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Rare 300-foot whaleback boat discovered at the bottom of Lake Superior

<i>Great Lakes Shipwreck Historical Society</i><br/>Barge 129 sank to the bottom of Michigan's Lake Superior in 1902 after a strong storm snapped the towline securing it to another boat.
Great Lakes Shipwreck Historical Society
Barge 129 sank to the bottom of Michigan's Lake Superior in 1902 after a strong storm snapped the towline securing it to another boat.

By Taylor Nicioli, CNN

The wreckage of a rare boat — one of the last of its kind to be located — has been identified at the bottom of Lake Superior in Michigan.

Researchers with the Great Lakes Shipwreck Historical Society discovered the 292-foot vessel 35 miles off Vermilion Point and confirmed it is Barge 129, one of only 44 whalebacks ever made. A distinctive vessel that plied the Great Lakes in the late 19th century, the whaleback had an unusual design of curved sides and pointed bows said to look like the snout of a pig.

“There are a lot of wrecks out there, but some of them have these features, or characteristics, that make us want to find them more, and this was definitely one of them, because they’re very unusual ships,” said Bruce Lynn, the executive director for the Great Lakes Shipwreck Historical Society. “The fact that this was the last whaleback vessel to sink on the Great Lakes that hadn’t been discovered, this is one we wanted to find for a very long time.”

Barge 129 sank when it encountered a strong storm while in tow of another boat on October 13, 1902. The towline snapped, causing a collision between the two vessels. Crewmembers evacuated safely to the other boat, but Barge 129 descended to depths of over 650 feet, where it has remained for 120 years.

Underwater revelations

It was only by using a sonar system and a remotely operated vehicle (ROV) with high-intensity lighting and cameras that the researchers were able to find and identify the ship in August, fairly close to the anniversary of its sinking.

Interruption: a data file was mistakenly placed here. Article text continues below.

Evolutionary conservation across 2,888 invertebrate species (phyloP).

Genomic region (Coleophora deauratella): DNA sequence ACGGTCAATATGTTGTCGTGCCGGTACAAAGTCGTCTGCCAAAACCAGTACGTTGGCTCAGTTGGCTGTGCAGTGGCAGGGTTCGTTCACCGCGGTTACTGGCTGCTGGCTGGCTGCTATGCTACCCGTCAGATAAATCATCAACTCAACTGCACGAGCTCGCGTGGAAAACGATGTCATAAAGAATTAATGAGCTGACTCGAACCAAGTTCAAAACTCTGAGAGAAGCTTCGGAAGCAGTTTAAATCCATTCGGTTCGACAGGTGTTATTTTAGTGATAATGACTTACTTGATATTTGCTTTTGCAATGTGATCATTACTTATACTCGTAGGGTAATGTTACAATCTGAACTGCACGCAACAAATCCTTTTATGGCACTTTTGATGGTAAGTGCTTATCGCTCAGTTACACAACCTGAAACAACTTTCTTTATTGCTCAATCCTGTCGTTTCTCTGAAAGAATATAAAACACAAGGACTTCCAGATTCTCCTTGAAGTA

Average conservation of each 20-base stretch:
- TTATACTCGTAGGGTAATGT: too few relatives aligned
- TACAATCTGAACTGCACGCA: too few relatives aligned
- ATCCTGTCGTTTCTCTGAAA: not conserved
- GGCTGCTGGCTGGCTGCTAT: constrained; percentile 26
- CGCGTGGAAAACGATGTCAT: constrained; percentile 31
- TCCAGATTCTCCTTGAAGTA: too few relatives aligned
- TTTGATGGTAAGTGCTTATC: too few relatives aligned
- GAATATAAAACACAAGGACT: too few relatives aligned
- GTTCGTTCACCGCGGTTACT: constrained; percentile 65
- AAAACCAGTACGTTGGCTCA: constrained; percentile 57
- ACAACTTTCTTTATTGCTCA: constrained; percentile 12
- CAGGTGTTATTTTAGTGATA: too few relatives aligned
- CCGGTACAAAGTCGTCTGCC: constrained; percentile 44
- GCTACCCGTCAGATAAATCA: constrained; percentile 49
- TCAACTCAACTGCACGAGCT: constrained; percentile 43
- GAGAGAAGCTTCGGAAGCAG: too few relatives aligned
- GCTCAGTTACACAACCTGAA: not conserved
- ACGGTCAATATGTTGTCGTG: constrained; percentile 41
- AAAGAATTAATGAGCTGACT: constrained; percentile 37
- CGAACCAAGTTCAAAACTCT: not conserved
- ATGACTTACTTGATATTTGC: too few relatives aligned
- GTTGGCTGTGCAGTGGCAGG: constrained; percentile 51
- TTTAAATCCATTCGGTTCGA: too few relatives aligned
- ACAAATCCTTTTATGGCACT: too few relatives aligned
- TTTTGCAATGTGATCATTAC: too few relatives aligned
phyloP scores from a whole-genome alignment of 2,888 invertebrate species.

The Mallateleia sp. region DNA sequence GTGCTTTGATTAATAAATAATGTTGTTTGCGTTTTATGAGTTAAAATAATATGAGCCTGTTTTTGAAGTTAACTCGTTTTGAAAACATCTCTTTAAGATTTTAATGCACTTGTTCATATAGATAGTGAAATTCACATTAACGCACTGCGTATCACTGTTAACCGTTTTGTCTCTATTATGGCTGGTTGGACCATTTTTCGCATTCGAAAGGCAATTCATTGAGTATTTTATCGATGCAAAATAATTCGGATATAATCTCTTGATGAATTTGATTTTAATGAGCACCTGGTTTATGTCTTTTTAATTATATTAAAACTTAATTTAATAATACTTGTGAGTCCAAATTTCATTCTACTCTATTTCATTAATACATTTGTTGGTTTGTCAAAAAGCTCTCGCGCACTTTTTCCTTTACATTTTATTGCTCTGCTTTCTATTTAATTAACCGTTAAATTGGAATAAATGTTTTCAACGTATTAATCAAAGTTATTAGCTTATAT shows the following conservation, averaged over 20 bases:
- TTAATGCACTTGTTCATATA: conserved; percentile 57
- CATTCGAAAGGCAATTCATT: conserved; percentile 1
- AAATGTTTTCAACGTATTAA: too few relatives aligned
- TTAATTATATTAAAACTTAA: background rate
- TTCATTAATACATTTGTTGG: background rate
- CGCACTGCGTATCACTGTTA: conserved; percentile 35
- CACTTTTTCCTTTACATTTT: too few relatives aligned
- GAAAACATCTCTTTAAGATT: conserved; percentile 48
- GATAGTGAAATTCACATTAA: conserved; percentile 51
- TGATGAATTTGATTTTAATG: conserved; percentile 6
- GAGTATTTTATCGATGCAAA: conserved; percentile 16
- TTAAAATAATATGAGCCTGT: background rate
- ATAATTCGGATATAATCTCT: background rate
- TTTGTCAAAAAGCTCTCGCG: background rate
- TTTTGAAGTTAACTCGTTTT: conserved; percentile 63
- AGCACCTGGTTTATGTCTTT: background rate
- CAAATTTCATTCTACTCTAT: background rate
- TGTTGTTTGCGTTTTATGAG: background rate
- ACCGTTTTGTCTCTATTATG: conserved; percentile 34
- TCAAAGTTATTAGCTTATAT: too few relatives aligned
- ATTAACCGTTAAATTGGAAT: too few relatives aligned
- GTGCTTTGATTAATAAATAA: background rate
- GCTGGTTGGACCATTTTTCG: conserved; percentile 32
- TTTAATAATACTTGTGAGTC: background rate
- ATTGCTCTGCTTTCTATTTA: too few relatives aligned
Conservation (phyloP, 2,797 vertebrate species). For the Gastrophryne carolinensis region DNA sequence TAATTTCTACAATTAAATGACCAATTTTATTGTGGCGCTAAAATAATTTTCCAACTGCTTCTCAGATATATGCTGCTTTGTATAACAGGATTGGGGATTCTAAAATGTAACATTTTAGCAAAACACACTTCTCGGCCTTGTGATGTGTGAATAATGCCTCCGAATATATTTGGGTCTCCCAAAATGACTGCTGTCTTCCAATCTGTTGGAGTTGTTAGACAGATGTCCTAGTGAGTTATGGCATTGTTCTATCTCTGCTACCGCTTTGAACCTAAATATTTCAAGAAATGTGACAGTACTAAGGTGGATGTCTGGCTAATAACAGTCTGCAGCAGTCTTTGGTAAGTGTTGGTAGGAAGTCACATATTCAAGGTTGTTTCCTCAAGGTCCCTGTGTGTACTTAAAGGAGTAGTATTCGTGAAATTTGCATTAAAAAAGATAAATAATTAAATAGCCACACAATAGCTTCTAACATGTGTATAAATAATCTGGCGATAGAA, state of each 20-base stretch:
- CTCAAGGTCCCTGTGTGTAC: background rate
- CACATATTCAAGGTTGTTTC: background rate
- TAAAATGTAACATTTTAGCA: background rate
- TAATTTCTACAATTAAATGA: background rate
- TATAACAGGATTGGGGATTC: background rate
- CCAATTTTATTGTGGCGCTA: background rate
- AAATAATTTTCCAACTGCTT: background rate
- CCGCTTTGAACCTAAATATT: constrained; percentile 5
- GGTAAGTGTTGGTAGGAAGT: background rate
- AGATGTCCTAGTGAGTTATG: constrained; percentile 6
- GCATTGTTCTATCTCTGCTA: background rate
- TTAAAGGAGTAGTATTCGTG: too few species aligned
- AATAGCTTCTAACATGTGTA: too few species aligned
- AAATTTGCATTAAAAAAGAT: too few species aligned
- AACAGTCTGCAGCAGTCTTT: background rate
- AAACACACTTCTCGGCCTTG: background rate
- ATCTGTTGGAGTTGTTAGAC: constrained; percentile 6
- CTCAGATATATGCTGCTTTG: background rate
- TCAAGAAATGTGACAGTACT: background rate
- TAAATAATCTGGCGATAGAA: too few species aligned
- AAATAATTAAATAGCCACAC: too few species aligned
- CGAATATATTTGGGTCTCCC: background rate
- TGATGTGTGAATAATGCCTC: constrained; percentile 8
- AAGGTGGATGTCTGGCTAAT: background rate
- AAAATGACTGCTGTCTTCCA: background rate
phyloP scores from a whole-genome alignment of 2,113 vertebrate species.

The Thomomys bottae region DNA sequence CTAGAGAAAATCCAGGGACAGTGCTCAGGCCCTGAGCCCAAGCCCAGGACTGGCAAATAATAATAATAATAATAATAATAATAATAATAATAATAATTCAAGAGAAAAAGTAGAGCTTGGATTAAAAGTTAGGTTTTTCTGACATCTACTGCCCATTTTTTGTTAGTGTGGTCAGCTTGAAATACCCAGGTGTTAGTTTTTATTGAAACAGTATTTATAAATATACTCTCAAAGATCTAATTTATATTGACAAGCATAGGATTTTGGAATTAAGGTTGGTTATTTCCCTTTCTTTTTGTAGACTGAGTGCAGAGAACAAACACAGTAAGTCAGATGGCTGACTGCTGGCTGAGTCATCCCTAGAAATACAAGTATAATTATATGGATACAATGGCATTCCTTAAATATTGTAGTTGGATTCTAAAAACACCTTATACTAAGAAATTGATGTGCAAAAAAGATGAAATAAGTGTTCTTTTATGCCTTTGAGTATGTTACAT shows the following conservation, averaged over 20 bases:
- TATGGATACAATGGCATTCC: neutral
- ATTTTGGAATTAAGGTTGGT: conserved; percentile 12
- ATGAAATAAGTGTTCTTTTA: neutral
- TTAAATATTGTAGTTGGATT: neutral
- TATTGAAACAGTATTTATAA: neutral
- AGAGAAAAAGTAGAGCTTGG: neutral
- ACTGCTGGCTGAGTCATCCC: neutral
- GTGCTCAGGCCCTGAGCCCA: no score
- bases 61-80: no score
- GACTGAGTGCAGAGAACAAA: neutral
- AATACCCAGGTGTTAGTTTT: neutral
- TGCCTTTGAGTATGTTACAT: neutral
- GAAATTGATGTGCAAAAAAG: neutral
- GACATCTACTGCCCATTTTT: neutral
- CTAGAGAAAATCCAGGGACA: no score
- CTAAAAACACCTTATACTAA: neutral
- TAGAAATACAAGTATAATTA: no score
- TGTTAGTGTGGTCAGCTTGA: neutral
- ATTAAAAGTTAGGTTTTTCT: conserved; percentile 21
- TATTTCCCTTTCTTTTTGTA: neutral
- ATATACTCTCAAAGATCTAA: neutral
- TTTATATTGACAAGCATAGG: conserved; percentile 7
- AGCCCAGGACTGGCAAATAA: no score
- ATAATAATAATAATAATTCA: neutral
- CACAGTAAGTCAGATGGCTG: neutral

The society captured its first sona image of the vessel in 2021, along with eight other wrecks at varying locations that they have been working to identify this year. Examining the imagery, the researchers had a suspicion that they were looking at a whaleback, but there were several angles that had made them skeptical. Over a year later, they were able to view it up close with an underwater drone.

“Once we were able to get the ROV down on it, when we got up near the bow, there was no question. That bow was unmistakable. We knew what we had, and that was really exciting,” Lynn said. “We were the first human eyes to see it in over 120 years.”

Barge 129 was the last whaleback shipwreck in the Great Lakes that had not been discovered. There is only one intact whaleback still in existence, the SS Meteor, which is moored as a museum exhibit in Superior, Wisconsin.

Watching the footage captured by the underwater ROV, viewers can hear Lynn and Darryl Ertel, the society’s director of marine operations, as they explore different parts of the unusual ship with the drone. Lynn describes the towlines that were still strung through the bow, revealing more clues as to what was happening minutes before Barge 129 sank.

“A big part of what we do is telling the stories and keeping the history alive of these various shipwrecks that we’re finding,” Lynn said. “It’s not a shipwreck that most people have heard of, even here in the Great Lakes. Finding this unique of a vessel … now gives us this ability to tell its story and history as we go forward.”

The society, which since 1978 has focused primarily on shipwrecks in the region, is hoping to incorporate these findings into its Great Lakes Shipwreck Museum, which can continue to enlighten people about Barge 129’s story and its impact on the history of Michigan.

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